Woodson: Knicks on same page

INDIANAPOLIS -- New York Knicks coach Mike Woodson insists that his team is "absolutely" on the same page a day after Carmelo Anthony appeared put off by Tyson Chandler's criticism of the Knicks' offense.

Anthony said Monday that he wanted to discuss privately with Chandler the exact meaning of his remarks, which insinuated that the Knicks were playing selfishly on offense.

Neither Anthony nor Chandler were made available to reporters on Tuesday morning. So it is unclear if the meeting took place.

Woodson declined to address the Anthony-Chandler issue in detail. But when asked if his team was unified heading into Tuesday's Game 4 in Indianapolis, Woodson said, "Absolutely, absolutely."

The Knicks trail the Pacers, 2-1, in the best-of-seven series.

Kenyon Martin also said that the Knicks' locker room was not fractured heading into Game 4.

"We're not divided. We need to go get a win," Martin said. "There ain't no time for whatever was said [between Anthony and Chandler]. So we need to stay together in this locker room. I think we are. But we need to go out and get a win."

Questions about team chemistry arose Tuesday after Anthony said a day earlier that he wanted to talk behind closed doors to Chandler about his critique of the offense.

"I really don't want to go back and forth about that because I really don't know exactly what he was talking about. But if he feels that way ... we'll discuss that among ourselves and figure that out," Anthony said on Monday.

Chandler bemoaned the Knicks' lack of ball movement after they scored 71 points in a Game 3 loss to the Indiana Pacers on Saturday.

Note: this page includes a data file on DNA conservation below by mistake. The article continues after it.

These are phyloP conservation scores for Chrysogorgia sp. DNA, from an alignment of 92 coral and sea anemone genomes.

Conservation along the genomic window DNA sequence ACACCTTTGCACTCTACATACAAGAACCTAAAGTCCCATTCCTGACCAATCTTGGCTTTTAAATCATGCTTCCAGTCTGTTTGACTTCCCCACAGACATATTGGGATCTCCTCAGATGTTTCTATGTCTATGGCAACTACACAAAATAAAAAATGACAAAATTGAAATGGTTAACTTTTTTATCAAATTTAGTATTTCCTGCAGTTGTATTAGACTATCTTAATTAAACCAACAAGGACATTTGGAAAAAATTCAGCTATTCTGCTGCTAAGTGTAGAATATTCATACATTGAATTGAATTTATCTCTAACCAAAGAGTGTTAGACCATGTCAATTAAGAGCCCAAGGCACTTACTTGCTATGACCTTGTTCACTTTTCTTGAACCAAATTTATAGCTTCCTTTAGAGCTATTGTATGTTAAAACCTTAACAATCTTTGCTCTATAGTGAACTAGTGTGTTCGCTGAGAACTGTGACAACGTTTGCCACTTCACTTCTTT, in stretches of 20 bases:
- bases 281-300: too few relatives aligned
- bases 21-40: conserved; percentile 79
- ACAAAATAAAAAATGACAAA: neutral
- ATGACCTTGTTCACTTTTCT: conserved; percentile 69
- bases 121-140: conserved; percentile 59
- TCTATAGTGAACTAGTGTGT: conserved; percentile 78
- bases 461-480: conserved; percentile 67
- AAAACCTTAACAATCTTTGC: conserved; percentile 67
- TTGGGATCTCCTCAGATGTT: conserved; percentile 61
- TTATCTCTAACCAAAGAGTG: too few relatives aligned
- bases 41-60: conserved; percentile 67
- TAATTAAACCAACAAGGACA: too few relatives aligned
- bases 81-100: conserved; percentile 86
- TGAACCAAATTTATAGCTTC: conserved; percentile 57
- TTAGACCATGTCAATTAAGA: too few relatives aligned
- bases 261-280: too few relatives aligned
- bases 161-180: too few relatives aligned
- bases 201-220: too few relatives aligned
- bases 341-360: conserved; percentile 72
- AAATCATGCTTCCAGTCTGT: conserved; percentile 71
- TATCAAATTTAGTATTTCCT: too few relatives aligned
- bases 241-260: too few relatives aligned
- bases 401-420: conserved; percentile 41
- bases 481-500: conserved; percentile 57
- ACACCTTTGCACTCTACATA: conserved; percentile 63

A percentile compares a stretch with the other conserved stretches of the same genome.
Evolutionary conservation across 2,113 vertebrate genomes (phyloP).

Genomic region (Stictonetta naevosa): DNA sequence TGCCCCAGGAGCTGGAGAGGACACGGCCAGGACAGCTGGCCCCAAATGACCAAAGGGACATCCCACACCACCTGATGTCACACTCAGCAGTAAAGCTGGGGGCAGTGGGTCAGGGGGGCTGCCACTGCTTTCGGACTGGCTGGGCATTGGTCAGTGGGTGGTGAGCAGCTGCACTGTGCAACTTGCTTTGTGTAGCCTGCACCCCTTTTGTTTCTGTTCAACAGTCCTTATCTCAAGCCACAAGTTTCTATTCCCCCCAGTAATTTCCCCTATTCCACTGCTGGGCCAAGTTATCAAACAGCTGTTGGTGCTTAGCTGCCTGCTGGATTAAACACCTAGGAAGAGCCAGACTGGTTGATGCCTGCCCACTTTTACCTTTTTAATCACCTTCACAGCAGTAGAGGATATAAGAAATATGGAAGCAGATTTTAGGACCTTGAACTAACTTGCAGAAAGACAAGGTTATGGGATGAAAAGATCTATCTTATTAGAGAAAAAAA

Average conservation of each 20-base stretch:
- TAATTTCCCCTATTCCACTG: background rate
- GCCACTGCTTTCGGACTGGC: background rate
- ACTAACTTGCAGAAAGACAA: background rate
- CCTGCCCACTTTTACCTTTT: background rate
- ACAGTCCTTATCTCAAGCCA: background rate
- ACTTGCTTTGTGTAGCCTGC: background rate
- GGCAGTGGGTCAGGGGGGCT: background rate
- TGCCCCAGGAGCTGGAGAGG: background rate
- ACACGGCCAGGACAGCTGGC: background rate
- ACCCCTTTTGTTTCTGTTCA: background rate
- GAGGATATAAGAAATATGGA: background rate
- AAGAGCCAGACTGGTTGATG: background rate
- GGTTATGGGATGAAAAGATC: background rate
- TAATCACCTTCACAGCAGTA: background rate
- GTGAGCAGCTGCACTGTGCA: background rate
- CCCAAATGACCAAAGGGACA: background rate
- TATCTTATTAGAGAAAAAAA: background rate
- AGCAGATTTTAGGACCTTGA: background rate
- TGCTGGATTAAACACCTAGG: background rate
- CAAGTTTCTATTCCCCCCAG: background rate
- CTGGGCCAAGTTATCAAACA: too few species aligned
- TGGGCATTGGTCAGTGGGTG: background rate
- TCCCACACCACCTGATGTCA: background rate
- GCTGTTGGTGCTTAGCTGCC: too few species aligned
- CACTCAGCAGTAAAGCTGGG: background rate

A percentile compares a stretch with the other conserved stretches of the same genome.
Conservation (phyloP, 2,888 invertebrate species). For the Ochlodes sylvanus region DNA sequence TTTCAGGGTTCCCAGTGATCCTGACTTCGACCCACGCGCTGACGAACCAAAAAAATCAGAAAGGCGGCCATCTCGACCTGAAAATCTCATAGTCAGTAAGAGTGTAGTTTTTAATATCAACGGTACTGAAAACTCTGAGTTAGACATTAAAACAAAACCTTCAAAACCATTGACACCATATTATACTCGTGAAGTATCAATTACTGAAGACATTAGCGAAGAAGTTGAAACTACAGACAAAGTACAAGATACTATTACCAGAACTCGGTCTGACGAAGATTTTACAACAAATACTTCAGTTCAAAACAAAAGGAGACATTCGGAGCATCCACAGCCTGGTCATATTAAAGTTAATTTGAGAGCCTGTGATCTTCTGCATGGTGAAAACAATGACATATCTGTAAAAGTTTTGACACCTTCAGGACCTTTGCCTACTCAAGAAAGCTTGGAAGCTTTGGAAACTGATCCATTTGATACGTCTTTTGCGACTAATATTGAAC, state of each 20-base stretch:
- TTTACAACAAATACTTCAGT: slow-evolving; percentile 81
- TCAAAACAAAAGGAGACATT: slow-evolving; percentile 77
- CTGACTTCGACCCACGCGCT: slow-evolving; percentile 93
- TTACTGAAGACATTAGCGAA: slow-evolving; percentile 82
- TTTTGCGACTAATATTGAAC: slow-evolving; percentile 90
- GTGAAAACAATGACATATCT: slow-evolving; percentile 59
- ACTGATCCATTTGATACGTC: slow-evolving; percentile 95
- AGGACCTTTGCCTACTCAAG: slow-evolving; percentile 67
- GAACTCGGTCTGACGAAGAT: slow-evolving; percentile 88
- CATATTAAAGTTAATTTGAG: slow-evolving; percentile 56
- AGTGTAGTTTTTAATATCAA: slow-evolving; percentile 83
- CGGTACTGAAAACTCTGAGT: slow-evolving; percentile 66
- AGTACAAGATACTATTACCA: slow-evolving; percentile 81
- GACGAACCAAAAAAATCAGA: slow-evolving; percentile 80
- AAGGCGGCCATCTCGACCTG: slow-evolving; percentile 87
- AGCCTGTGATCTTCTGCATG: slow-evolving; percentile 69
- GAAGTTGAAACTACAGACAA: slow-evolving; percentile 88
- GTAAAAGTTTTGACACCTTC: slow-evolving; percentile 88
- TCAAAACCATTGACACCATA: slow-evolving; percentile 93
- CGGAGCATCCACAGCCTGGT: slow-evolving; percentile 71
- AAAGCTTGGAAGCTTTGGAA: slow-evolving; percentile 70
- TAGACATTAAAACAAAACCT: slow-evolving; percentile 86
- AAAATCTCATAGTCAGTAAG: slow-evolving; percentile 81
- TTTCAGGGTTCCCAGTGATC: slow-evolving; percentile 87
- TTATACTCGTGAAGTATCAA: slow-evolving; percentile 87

"I watched the tape myself and there's open looks," Chandler said Sunday. "We have to be willing passers. You have to sacrifice yourself sometimes for the betterment of the team, for the betterment of your teammates. So when you drive in the paint, you draw, you kick it. We need to do a better job of allowing the game to dictate who takes the shots and not the individuals.

"I'm not saying that anybody is doing it maliciously. I think it's moreso a situation, you want to take over the game or you want to make a big shot, where you have to just stick to the game plan. Good teams win basketball games. Unless you're a great, great, great individual, and we've only had a few of those come through."

Chandler did not call out any of his teammates by name. But Anthony and J.R. Smith are the players who most frequently operate in isolation to create their own shot.

Anthony appeared a bit put off by Chandler's comments. However, before he addressed the issue with reporters on Monday, he insisted that the Knicks were on the "same page."

"We're good. As far as mentally and everybody being on the same page and everybody staying confident, everybody is where we should be," he said.

Martin said Tuesday that it was inaccurate to blame the Game 3 loss solely on "one or two" members of the team. The Knicks shot 35.7 percent in Game 3.

Raymond Felton, Pablo Prigioni, Smith and Jason Kidd combined to shoot 5-for-24.

"We know we didn't shoot the ball well as a unit. It wasn't just one guy or two guys. It was a team. It's a team thing, man. So we know we need to make shots. We need to defend better. We need to rebound better," Martin said. "It ain't just making shots. We had [15] turnovers. They had 18 offensive rebounds. I think a lot of that played a factor in the loss as well. it's not just making shots."

Anthony on Monday called Game 4 on Tuesday a "must-win" and a "gut-check" game for the Knicks.

"I'll come out a little bit more aggressive come tomorrow because we don't want to go home and I don't want to go back to New York down 3-1," said Anthony, who shot 6-for-16 in the Game 3 loss.

Ian Begley is a regular contributor to ESPNNewYork.com.